A powerful work of music came out this month. Powerful in the physical prowess and dexterous technique of trumpeter and band leader Sean Jones. Powerful in the inspiration and message. But most powerful finally in the confidence, clarity and purpose in Jones as a musical artist in his latest album “No Need For Words.”
I hope Jones will forgive me for using words to describe what he has so eloquently communicated in melody, rhythm, tone, mood and composition. To listen to this CD is to hear, understand and feel what we begin to experience from the moment we’re born. Jones calls it love. I call it life. It’s all full of ache and thrill, rapture and despair, confusion and peace, need and comfort in the different loves that make up our lives. Every song on this CD tells a story that most of us have lived but without a forced heaviness and, of course, without words.
Jones, who just turned 33, comes into his own with this release, which is a long way from his solid but safe debut album, “Eternal Journey,” in 2004. With his classical training and musician credentials such as playing lead trumpet in Wynton Marsalis’ Jazz at Lincoln Center Orchestra for five years and touring with bass extraordinaire Marcus Miller, there is no doubt about Jones’ musical talents. He has range. He has control. He has bop speed. He can hit a note clear as glass and hold it beyond time. But now he has style and something to say.
Last year, he stepped down from Lincoln Center and currently teaches at Duquesne University in Pittsburgh while obviously still composing, recording and touring.
“No Need For Words” is Jones’ sixth album, all on Mack Avenue Records. This one should put Jones over the top from being previously awarded Downbeat Magazine’s Rising Star title to full-fledged contemporary jazz luminary.
Jones writes on his website that while exploring his own life, he has come across many kinds of love that have given voice to his latest work. The track “Momma” blends gospel piano chords and a soaring trumpet line to share the tender, nurturing love from his mother. Listening to that song actually made me think of moments with my own children — waiting for an X-ray result with false calm, wiping away tears for countless reasons, holding a hand just because. Jones writes in his bio that he wants to give his mother flowers while she’s still alive. The bloom in this song will last even longer.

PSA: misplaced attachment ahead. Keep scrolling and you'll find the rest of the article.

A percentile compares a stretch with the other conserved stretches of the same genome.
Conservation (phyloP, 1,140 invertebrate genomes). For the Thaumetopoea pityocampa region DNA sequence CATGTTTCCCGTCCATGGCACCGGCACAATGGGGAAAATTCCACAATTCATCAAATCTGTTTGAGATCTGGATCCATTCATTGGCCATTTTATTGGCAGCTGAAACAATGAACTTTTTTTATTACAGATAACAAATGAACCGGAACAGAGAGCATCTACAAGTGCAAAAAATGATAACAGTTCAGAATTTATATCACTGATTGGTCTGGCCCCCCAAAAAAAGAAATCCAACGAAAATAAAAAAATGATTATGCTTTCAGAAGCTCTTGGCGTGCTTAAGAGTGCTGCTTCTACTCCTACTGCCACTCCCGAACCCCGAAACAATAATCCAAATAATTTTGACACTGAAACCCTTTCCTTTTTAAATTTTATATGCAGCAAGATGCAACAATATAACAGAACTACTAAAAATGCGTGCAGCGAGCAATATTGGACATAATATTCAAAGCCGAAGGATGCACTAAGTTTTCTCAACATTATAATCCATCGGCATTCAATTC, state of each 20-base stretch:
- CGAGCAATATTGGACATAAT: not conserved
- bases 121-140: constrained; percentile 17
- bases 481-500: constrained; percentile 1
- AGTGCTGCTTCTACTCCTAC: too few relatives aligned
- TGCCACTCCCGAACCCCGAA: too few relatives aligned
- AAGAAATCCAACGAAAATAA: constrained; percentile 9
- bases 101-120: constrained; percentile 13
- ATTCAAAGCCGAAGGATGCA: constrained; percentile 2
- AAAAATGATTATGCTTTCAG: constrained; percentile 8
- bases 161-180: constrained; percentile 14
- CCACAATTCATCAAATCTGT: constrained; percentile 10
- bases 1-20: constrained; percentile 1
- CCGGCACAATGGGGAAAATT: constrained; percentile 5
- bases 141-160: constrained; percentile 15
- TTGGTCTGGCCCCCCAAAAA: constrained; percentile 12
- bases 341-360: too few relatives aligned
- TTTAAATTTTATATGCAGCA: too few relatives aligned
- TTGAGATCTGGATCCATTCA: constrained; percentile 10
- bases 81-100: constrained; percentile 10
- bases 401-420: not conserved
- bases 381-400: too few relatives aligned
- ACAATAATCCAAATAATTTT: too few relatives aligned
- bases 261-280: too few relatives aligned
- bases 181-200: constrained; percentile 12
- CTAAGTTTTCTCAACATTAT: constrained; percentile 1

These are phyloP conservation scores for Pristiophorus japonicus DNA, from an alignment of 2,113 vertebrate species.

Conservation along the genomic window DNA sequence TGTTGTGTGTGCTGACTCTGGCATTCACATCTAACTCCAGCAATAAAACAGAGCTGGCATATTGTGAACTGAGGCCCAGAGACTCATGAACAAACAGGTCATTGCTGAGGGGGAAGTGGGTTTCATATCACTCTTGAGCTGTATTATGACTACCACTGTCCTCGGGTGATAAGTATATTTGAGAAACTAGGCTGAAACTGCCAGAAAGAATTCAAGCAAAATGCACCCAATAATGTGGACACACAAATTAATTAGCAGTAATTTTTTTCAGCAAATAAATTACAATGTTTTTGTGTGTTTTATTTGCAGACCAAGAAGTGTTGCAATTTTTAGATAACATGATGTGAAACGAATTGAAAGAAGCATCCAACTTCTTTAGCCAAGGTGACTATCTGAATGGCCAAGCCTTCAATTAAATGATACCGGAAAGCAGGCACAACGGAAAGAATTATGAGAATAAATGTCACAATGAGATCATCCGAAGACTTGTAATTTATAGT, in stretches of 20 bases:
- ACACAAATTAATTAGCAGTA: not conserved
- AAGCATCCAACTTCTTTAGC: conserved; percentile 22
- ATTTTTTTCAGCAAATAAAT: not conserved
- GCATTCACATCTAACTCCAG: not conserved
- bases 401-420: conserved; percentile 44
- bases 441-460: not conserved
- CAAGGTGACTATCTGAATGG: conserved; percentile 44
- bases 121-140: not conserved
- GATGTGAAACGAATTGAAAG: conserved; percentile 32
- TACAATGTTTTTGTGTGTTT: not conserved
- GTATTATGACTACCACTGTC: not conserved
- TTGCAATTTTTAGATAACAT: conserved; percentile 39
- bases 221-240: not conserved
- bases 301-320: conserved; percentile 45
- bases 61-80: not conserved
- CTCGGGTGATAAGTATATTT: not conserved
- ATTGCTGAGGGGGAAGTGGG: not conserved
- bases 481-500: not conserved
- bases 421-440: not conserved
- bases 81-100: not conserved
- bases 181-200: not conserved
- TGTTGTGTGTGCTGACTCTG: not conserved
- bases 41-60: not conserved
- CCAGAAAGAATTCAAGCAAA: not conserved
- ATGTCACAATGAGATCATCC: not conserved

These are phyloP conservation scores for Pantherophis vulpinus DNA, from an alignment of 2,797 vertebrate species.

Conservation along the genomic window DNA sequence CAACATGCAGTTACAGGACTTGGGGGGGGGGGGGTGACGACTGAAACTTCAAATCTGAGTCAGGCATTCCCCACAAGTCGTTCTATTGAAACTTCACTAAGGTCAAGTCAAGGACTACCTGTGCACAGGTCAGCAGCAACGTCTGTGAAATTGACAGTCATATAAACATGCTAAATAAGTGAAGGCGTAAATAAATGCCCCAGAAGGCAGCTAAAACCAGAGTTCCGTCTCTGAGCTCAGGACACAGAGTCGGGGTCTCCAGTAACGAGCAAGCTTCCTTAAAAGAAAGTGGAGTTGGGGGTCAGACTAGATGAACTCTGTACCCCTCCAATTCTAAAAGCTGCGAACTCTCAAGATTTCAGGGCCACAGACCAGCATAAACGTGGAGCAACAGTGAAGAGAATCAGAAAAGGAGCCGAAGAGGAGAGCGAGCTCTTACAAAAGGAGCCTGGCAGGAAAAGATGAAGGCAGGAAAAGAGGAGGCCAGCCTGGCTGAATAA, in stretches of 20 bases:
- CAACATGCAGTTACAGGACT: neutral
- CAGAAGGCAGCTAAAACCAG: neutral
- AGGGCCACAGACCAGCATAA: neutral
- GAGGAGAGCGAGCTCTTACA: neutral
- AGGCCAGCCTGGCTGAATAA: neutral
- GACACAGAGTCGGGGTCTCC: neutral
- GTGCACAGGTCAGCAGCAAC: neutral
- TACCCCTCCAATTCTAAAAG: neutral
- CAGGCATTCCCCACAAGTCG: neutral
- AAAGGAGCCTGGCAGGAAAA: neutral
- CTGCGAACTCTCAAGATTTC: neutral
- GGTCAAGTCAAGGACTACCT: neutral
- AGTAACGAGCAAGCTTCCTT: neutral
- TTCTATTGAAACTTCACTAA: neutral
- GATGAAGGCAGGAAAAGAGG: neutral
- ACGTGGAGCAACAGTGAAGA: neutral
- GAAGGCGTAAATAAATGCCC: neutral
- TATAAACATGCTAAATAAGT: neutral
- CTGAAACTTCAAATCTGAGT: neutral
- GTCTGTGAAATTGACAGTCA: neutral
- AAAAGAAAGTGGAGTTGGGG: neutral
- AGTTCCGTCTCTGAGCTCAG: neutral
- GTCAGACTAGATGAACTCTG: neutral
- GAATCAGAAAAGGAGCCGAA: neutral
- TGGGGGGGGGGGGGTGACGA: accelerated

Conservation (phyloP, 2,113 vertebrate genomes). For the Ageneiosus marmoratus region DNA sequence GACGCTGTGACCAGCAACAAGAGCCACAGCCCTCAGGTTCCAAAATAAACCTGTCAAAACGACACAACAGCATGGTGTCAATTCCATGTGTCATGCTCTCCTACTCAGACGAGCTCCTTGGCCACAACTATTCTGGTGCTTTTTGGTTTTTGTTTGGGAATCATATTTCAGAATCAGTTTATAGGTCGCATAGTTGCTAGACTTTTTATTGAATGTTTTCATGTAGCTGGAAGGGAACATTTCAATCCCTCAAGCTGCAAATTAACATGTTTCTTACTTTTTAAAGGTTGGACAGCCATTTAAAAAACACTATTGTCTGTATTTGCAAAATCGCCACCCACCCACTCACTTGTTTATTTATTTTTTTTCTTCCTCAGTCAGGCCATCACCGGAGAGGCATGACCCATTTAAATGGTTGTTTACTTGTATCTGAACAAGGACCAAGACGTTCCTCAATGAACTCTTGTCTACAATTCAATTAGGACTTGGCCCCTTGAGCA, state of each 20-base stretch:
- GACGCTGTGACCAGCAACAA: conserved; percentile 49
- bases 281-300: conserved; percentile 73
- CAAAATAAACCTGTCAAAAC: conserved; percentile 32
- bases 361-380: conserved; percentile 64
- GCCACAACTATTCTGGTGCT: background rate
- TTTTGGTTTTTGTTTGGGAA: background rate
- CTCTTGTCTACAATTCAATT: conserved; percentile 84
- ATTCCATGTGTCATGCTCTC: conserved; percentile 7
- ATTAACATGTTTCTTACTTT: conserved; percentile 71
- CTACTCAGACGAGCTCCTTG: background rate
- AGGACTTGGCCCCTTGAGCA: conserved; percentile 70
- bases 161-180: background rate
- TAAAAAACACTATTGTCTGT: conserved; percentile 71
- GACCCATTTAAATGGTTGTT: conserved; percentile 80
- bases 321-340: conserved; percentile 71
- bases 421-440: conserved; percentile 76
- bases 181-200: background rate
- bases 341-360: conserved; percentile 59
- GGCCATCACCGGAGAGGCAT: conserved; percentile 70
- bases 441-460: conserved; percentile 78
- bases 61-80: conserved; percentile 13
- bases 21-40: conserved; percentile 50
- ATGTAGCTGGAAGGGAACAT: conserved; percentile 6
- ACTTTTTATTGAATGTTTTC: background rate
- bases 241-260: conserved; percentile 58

While this album of love songs is not in the conventional definition, Jones cannot ignore the dance between lovers that goes from flirtation as heard in the bouncy “Olive Juice” to the complications in “Touch and Go.” Then there is the title track, “No Need For Words.” There is nothing more sultry, more seductive, more languishing than the slow breathy tones of Jones’ muted horn. There truly is no need for words to describe this intimate moment or Jones’ masterful command of sensual tones.
In direct opposition, Jones and guitarist Matt Stevens let go a discordant growl of primal hurt in “Love’s Fury.” Musical phrases rip through with furious disharmony. You can hear mocking and arguing between the saxophone and trumpet. You can hear nagging repetition in the piano. After the assault on the ears, the song comes to an abrupt stop and goes right into the final track.
This one is my favorite. With a melody line and Jones’ clear delivery, the song is the story of a different parental relationship that Jones experienced. It is one with his father and takes time and maturity to find. Again, you hear the gospel influence of Jones’ childhood. The song, titled “Forgiveness” and subtitled “Release,” brings Jones to terms with his father after a lifetime of resentment. You can hear the angst and anger being released on Brian Hogans’ saxophone and Jones’ trumpet. You can hear the relief and acceptance on Corey Henry’s organ. You can hear two souls make their peace without knowing their history. The details are unimportant. If you can get to this sound in your life, you reach the highest kind of love. “No Need For Words” will speak for itself and you will hear your own stories in Jones’ music.
Emily Tuttle is a freelance writer living in Minot. Her e-mail address is firstname.lastname@example.org.